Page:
Recent Articles

March 9, 2011

Experimental Champions: Three European Masterworks Worth Reconsidering 8

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European writers have the ability (perhaps the freedom) to be applauded as experimentalists, while also being championed by the literary establishment.

March 8, 2011

Late American Novel Love 0

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The brief excerpt of The Late American Novel that appeared in the New York Times Magazine this past weekend was also the first appearance of “A Tiny New Culture Section With No Name,” part of the Magazine’s redesign. At the Magazine’s “behind-the-scenes” blog, Editor Adam Sternbergh talks about the tiny new section and has some […]

March 8, 2011

Tuesday New Release Day: Obreht, Edgarian, Brooks, Gordon, McEwan, Skloot 1

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New this week is The Tiger’s Wife, the hotly anticipated debut of Téa Obreht, the youngest of the New Yorker’s 20 Under 40 from last year. Also new in the fiction aisle is Carol Edgarian’s Three Stages of Amazement. David Brooks’s latest pop sociology effort The Social Animal is now out — this one, excerpted […]

March 8, 2011

Round One of the Rooster 0

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With the preliminaries out of the way, The Morning News Tournament of books unveils its first head-to-head matchup today, Teddy Wayne’s Kapitoil versus Jonathan Franzen’s Freedom. Don’t miss the commentary that accompanies each judgment (some say it’s the best part of the whole thing.)

March 8, 2011

Grief, the Cruel and Fickle Muse 21

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Grief, all of a sudden, is hot.  Books by authors who have lost a loved one are becoming so common they’re now a classifiable snowflake in the unending blizzard of memoirs.

March 7, 2011

ROOSTER! 0

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Did you forget that The Morning News Tournament of Books starts today? If so, I bet you’re glad you saw this reminder. Have fun.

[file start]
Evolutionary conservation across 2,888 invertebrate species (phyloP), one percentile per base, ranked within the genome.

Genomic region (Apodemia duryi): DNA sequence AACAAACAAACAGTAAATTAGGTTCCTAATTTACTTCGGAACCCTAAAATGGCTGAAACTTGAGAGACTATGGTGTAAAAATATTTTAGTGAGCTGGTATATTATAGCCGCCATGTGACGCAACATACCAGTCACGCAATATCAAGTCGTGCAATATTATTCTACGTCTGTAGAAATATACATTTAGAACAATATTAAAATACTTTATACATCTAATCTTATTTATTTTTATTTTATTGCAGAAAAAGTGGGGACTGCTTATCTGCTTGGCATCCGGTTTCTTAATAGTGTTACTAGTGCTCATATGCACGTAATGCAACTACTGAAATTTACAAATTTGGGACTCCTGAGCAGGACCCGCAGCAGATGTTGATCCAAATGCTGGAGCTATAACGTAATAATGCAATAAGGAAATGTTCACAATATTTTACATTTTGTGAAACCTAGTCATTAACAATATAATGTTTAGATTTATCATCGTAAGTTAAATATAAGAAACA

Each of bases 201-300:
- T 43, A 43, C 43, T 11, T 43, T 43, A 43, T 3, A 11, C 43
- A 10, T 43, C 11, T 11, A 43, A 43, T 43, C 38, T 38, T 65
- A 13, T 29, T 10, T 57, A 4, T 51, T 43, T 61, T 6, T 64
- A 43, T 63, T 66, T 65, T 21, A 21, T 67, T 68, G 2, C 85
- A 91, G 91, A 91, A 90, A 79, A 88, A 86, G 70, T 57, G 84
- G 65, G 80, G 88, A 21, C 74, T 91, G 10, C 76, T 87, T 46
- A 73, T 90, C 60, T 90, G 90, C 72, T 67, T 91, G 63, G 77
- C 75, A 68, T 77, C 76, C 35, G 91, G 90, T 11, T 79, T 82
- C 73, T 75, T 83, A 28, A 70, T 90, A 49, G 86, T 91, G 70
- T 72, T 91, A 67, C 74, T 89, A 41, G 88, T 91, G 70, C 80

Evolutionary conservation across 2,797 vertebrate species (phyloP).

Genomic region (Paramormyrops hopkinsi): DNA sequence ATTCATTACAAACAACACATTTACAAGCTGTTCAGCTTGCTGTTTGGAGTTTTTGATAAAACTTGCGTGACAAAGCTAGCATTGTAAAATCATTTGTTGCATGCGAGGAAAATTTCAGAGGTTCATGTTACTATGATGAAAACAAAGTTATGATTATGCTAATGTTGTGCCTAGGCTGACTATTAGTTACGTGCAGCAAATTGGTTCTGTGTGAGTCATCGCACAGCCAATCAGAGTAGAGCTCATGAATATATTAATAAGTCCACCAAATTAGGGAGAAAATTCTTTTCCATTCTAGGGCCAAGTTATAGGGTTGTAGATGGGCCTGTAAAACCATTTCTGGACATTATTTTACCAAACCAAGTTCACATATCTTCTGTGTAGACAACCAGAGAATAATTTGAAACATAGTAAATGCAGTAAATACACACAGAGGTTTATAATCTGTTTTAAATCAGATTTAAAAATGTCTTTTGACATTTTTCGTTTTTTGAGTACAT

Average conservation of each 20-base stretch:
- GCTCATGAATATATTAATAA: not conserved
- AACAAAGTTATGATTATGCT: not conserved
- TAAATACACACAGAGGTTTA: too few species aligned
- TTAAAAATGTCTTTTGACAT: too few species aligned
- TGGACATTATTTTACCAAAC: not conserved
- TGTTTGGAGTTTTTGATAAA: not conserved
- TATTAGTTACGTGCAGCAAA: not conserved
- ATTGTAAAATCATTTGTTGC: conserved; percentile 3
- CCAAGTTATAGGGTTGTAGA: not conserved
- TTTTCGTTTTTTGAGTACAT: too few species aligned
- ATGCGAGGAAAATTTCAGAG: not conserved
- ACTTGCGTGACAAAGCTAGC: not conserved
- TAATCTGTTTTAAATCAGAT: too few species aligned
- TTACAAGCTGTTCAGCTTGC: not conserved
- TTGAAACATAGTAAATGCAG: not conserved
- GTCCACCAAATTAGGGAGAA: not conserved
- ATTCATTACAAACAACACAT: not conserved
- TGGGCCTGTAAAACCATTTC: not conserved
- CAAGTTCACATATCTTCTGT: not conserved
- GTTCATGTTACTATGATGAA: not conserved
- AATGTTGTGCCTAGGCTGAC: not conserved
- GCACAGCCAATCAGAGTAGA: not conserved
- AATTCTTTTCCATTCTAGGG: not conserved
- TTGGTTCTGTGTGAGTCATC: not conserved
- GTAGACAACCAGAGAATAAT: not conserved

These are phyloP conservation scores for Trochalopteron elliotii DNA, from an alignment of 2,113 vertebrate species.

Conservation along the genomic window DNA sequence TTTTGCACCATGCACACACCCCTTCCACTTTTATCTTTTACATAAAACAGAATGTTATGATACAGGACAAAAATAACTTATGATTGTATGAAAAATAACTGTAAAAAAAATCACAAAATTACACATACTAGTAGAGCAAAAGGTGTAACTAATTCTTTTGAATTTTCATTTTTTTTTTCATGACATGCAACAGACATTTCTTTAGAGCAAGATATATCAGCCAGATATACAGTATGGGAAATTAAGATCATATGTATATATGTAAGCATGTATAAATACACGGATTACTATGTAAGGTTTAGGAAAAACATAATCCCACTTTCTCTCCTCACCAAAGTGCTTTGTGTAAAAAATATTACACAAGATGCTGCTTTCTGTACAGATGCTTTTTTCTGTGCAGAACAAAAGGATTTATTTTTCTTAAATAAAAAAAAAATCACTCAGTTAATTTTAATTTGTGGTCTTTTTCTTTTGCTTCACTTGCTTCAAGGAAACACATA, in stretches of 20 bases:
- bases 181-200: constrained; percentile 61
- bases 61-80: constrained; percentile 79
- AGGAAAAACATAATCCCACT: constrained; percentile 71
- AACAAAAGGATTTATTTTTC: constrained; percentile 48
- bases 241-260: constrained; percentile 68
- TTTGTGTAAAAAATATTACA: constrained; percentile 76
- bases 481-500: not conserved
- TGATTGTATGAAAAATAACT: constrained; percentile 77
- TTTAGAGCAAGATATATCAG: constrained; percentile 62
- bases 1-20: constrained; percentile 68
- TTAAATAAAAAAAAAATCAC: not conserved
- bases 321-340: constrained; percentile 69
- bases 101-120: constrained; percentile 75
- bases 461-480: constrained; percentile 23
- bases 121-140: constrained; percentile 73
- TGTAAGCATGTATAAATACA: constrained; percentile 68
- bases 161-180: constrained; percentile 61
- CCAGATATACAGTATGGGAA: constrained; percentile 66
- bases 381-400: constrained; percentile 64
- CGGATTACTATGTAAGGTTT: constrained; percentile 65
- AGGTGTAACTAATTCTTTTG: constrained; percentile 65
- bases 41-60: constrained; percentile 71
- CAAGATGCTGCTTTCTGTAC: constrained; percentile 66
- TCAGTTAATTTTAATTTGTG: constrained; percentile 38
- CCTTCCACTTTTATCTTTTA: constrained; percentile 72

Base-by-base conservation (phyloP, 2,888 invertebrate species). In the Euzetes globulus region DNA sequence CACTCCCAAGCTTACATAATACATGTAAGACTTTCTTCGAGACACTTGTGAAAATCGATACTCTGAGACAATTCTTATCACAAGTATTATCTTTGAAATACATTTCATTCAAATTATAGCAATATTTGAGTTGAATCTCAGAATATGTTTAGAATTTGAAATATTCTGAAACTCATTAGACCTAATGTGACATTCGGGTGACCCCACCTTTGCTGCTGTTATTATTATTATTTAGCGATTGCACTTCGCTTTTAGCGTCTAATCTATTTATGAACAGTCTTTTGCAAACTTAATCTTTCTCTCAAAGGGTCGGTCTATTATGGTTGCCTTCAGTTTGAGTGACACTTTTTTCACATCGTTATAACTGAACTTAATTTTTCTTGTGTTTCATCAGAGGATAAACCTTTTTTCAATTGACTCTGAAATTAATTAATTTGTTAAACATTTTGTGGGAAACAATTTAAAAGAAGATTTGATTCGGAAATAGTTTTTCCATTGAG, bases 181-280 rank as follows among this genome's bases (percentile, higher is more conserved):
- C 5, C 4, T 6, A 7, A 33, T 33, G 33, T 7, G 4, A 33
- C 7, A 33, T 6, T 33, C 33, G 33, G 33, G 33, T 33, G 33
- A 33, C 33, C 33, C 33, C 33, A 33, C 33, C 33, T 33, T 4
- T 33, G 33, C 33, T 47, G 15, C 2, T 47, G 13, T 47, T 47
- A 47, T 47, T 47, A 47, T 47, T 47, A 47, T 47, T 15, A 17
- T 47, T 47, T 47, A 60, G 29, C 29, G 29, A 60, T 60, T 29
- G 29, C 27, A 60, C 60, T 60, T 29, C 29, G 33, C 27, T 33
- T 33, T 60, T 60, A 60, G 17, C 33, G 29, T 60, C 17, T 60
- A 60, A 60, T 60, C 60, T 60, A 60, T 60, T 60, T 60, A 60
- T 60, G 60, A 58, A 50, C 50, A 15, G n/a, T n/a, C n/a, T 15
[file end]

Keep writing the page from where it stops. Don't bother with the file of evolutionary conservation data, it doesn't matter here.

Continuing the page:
March 7, 2011

For Sonny – With Love and Sympathy: Kenneth Slawenski’s J.D. Salinger: A Life 15

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Before I say anything about Slawenski’s compelling but adoring biography of Salinger, I have a question: does anyone really, really understand just why Seymour Glass blows his brains out at the end of  “A Perfect Day for Bananafish”?

March 7, 2011

The Memory That Never Was: Joshua Foer’s Moonwalking With Einstein 1

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Given enough time, all science writing—no matter how casually or clinically it is presented—winds up being wrong. Likewise, any work of participatory journalism that finds the undertaking more interesting than the author is bound for obscurity.

March 5, 2011

In Which Samuel Beckett Didn’t Intend To Be A Writer 0

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“He was a great exploiter.” From This Recording, Samuel Beckett’s recollections of James Joyce, in his own words.

March 5, 2011

Charlie Sheen’s Poetry 1

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It was probably inevitable that someone would turn the ravings of Charlie Sheen into found poetry. But unlike similar collections “by” Donald Rumsfeld and Rod Blagojevich, this one offers us the opportunity to compare it to the real thing – Sheen’s early ’90s chef d’oeuvre, A Peace of My Mind.